15-17 May, Madrid 2013

The Madrid conference brought together speakers from the worlds of business and politics to discuss some of the issues faced by developers, designers and office occupiers home and abroad as delegates enjoyed the hospitality of one of Europe’s most vibrant cities.

Starting with a drinks reception in the historic Casino de Madrid, the conference took in tours to Santiago Bernabéu, the home of Real Madrid Football Club, Santander, the Tower District and Telefonica as well as a compelling programme of plenaries and seminars.

Key headlines included:

Delegates warned of a quickening pace of obsolescence
Chairman of the Crown Estate and former Chairman of John Lewis Sir Stuart Hampson called on landlords to take a customer service approach to office occupiers as part of a wider debate around a increasing rate of obsolescence amongst commercial property stock in London due to changing occupier needs.

He was joined by Lord Norman Lamont, former Chancellor of the Exchequer, Lord Paul Myners, former Financial Services Secretary in HM Treasury and Conference Chairman Neil Thompson for the first plenary session, ‘A Brave New World’.

Commercial property sector urged to rally behind UK transport capacity needs
Delegates were told to rally behind four key priorities for improvements to the UK’s transport networks and its congestion constraints: reliability, value for money, sustainability and expansion of airport capacity in London and the South East.

Lord Adonis, Former Minister of State at the Department of Transport and Secretary of State for Transport, Professor David Begg, Director of the campaign for High Speed Rail, and Dame Helen Alexander CBE, Chairman of United Business Media, and of the Port of London Assembly spoke as part of the second plenary session, ‘Transport and Offices – Crisis, Delusion or the British Way?’

New research from the BCO showed occupiers are losing out on cost savings due a low understanding of BIM.
The BCO launched a new HOK authored research report on Building Information Modelling (BIM) for commercial office buildings at the conference, which found that developers that can provide BIM information to occupiers will enjoy a competitive advantage over their peers. Occupiers were found to be missing out on lower costs due to low awareness of BIM and low levels of integrated cross-disciplinary working.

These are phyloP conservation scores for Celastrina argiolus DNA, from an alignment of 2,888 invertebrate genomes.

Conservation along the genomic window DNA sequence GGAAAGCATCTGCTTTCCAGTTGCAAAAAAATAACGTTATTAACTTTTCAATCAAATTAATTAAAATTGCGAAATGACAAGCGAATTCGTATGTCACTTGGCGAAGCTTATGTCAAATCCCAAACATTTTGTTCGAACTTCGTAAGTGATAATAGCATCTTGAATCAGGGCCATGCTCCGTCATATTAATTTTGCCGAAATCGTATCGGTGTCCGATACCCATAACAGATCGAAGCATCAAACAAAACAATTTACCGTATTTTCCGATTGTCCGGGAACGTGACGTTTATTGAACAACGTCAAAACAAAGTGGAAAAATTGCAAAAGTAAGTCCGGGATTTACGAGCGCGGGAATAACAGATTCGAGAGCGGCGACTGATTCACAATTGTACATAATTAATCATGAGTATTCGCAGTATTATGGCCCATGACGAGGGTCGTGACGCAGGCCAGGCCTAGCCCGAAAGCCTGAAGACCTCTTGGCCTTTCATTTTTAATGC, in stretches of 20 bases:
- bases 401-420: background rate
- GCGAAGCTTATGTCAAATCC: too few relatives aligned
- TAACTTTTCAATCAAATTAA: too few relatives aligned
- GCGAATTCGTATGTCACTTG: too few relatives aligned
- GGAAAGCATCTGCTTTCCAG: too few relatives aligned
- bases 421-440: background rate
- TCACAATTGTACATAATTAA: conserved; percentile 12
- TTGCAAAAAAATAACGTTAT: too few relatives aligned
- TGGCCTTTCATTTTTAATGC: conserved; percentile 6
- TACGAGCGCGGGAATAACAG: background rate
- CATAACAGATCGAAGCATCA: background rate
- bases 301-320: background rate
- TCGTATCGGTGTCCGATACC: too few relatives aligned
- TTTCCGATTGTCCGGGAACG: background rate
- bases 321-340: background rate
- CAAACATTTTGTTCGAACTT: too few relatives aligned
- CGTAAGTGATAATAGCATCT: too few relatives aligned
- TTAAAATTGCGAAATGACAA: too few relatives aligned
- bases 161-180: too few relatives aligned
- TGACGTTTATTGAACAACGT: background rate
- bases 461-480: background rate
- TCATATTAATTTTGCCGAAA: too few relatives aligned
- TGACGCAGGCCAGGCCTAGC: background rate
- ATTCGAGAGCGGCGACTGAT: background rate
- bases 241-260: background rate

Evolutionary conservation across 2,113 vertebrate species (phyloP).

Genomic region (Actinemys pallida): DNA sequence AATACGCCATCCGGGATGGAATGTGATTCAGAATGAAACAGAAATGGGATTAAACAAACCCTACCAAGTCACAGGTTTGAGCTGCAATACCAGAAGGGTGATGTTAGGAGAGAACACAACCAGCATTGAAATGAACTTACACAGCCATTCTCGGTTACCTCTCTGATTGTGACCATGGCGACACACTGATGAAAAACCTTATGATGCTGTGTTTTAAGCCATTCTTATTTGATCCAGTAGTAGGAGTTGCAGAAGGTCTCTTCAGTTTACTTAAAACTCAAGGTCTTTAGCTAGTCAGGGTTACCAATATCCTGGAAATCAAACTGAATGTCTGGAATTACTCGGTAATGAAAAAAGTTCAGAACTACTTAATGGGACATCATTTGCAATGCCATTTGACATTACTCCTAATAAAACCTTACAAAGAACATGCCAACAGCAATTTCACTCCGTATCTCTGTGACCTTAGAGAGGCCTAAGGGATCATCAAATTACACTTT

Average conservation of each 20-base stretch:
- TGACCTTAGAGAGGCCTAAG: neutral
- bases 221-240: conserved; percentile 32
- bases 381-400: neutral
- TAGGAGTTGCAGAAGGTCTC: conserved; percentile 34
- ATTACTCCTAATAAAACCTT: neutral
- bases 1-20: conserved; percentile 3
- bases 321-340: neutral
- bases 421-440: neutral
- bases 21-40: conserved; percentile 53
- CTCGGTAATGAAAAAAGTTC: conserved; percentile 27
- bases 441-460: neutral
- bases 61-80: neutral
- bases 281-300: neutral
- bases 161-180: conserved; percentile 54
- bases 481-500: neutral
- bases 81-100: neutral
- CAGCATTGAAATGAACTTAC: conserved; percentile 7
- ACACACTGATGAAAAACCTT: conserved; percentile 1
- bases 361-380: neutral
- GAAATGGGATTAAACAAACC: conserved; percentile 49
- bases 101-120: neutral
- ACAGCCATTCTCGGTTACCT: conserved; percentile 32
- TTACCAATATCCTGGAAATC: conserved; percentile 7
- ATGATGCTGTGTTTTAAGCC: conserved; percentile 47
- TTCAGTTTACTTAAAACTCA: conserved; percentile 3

Regeneration of mixed-use development key to recovery of construction sector
Chief Executive of Brookfield Multiplex Construction Ashley Muldoon told delegates that regeneration projects that allow for the creation of innovative mixed-use office space would provide opportunities for growth in the struggling construction sector.

He was speaking as part of the ‘Breakfast with the Contractors’ seminar where delegates were recommended to develop a long-term game approach to property development through partnership; integration and collaboration at every stage of the supply chain.

Leading architects called for a one-size-fits all model to future proof property developments
Glen Howells (Glen Howells Architects) and Simon Allford (Allford Hall Monaghan Morris) called for a more sophisticated approach to mixed-use developments that don’t just accommodate different end users within a single entity but which offer one type of space that can be adapted for commercial, residential and retail occupiers.

BCO Conference delegates heard that British cycling approach holds the key to commercial property success.
Alinea Consulting Partner Mark Lacey told the ‘Vanity to Sanity’ seminar attendees that the sector needed to adopt the philosophy of British cycling coach Sir David Brailsford in focusing on “small incremental improvements” that will have a big impact across all elements of development.

It was an appropriate metaphor given the efforts of 54 cyclists to ride the 290 miles from Bilbao to Madrid, raising over £40,000 in the process for the conference charity, The Willow Foundation. The Willow Foundation is the only charity in the UK to provide positive and life-enhancing Special Days for seriously ill 16 to 40 year olds.

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